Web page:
After a two-month “pause,” Anchorage Mayor Ethan Berkowitz has announced the city will continue working to implement the costly and contentious SAP software program.
An external audit review of the project presented Friday found no fault with the software system itself, but instead identified a number of missteps putting the program into action.
“It was a train wreck from the beginning, frankly,” said Assembly member Elvi Gray-Jackson, who chairs the committee in charge of reviewing the SAP program, and has been a longtime critic of how it was handled. Members of the Assembly and Administration were told Friday that after so much money and time has been invested, it doesn’t make sense to walk away from the project.
“It was clear that keeping SAP was probably the only choice to make,” Gray-Jackson said. The contractor hired by the Assembly to study what’s worked and what hasn’t determined the software itself is salvageable, but institutional disorganization and mismanagement have been the chief obstacles.
The audit did included a number of recommendations to not repeat past mistakes.
“First off the city–and I’m talking about the past administration–did not understand the full scope of the project and what they were about to undertake,” Gray-Jackson said of the report’s findings. “Leadership wasn’t appropriately engaged and didn’t take ownership of the project or the outcome. The contractor supplied inadequate resources, governance and oversight.”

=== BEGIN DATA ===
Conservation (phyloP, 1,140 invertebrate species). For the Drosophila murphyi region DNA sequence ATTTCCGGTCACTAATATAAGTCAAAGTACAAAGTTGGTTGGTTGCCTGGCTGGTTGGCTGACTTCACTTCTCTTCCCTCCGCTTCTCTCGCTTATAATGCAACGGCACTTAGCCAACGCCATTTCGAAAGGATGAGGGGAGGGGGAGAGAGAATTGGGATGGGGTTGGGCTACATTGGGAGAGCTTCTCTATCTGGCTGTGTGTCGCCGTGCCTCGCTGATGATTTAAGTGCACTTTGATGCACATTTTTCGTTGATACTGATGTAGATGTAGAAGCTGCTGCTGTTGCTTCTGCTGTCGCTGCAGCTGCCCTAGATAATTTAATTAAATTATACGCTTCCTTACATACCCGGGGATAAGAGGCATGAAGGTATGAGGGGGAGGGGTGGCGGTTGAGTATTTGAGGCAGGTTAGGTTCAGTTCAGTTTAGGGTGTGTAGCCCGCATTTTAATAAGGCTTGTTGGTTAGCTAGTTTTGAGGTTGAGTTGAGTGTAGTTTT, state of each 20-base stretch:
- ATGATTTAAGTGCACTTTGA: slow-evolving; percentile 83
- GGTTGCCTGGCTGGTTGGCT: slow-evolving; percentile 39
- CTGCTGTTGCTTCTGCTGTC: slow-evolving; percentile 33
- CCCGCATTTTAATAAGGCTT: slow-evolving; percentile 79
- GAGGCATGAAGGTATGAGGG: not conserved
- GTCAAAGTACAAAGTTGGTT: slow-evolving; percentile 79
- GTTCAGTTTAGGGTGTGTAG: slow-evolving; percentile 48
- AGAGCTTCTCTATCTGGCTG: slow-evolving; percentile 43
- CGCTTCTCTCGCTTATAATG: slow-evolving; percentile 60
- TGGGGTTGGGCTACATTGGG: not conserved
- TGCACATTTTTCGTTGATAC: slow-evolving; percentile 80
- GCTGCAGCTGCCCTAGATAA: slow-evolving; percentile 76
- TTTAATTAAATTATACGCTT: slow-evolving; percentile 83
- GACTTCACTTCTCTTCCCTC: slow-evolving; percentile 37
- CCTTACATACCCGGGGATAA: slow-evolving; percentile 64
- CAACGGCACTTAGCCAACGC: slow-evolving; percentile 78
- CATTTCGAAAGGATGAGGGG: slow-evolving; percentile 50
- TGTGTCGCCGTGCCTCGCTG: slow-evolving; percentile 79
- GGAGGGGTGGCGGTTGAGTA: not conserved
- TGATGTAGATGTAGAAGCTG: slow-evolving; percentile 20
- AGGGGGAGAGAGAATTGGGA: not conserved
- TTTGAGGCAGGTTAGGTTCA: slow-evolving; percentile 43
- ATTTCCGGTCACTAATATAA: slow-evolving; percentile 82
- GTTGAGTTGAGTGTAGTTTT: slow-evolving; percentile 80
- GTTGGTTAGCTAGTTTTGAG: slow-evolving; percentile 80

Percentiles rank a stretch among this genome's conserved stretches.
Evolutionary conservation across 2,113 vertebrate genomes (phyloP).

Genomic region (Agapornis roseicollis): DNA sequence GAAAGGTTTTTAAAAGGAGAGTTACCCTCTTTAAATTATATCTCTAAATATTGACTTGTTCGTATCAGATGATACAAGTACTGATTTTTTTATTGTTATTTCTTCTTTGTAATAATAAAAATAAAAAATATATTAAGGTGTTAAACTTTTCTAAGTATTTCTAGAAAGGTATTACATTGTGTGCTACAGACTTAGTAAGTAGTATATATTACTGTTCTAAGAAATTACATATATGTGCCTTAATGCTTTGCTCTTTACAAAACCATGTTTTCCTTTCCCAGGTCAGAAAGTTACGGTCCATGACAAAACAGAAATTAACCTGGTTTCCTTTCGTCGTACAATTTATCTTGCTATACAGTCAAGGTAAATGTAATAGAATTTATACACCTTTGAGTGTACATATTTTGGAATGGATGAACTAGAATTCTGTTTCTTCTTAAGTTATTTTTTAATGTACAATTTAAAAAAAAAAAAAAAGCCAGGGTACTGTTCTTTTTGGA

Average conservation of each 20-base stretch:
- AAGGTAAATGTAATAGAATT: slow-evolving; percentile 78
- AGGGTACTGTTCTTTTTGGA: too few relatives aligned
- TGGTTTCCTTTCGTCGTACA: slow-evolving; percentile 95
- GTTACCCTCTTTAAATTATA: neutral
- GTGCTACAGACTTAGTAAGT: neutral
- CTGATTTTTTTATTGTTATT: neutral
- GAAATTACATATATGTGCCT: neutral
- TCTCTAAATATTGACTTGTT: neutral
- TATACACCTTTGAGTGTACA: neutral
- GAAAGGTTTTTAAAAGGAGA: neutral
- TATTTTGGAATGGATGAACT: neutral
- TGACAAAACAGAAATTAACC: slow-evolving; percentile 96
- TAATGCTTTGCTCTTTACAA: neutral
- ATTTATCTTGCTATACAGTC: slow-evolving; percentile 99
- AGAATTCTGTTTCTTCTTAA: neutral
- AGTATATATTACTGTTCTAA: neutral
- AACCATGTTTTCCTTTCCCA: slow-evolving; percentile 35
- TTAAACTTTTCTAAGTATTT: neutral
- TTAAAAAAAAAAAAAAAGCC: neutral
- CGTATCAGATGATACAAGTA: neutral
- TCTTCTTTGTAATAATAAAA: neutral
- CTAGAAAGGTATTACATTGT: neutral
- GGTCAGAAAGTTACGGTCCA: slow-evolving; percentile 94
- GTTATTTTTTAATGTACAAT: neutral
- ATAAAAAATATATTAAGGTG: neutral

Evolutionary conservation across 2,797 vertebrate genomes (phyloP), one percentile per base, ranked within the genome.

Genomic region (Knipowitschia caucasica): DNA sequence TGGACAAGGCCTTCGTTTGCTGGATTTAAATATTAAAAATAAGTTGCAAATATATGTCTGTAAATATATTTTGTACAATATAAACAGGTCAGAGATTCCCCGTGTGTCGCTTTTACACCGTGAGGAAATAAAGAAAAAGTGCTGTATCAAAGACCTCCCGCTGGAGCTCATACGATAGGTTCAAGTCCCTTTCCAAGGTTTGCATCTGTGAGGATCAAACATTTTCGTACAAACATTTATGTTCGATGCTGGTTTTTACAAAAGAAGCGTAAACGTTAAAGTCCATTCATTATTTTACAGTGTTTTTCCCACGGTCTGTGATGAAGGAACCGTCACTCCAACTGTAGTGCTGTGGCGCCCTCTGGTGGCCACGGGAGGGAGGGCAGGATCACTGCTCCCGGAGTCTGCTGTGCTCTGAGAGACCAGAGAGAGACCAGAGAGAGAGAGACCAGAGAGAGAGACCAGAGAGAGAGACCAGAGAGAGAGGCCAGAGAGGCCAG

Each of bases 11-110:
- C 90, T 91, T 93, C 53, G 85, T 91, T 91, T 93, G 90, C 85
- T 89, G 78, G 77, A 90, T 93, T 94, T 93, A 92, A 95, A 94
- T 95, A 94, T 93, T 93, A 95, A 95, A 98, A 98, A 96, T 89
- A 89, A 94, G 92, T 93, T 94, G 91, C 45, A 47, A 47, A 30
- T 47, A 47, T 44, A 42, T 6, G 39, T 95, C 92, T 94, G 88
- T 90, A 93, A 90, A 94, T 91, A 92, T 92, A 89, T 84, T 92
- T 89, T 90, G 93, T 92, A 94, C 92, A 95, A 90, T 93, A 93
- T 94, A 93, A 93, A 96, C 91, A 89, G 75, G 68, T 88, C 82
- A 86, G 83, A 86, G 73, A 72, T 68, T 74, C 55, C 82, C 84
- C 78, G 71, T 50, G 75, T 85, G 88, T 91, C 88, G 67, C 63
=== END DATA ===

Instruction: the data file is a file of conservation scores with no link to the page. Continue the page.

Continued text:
The original estimate was that the SAP software would be up and running across municipal departments by 2011 at a cost $9.6 million. To date, the city has spent more than $36.2 million dollars with full implementation now optimistically forecast for early 2017.
Gray-Jackson says she’s encouraged to see Berkowitz taking responsibility for the project.
The administration has not released an updated cost estimate yet. Deputy Chief Financial Officer Alden Thern said the administration will spend the next few weeks re-staffing consultants who have previously worked on the project, though about a third of them, including members from leadership, have moved on. Those teams will work on finalizing blueprints for the software by March as the Administration prepares an implementation strategy.
Correction: An earlier version of this story mistakenly mentioned the original cost estimate for the SAP project was $10.6 million.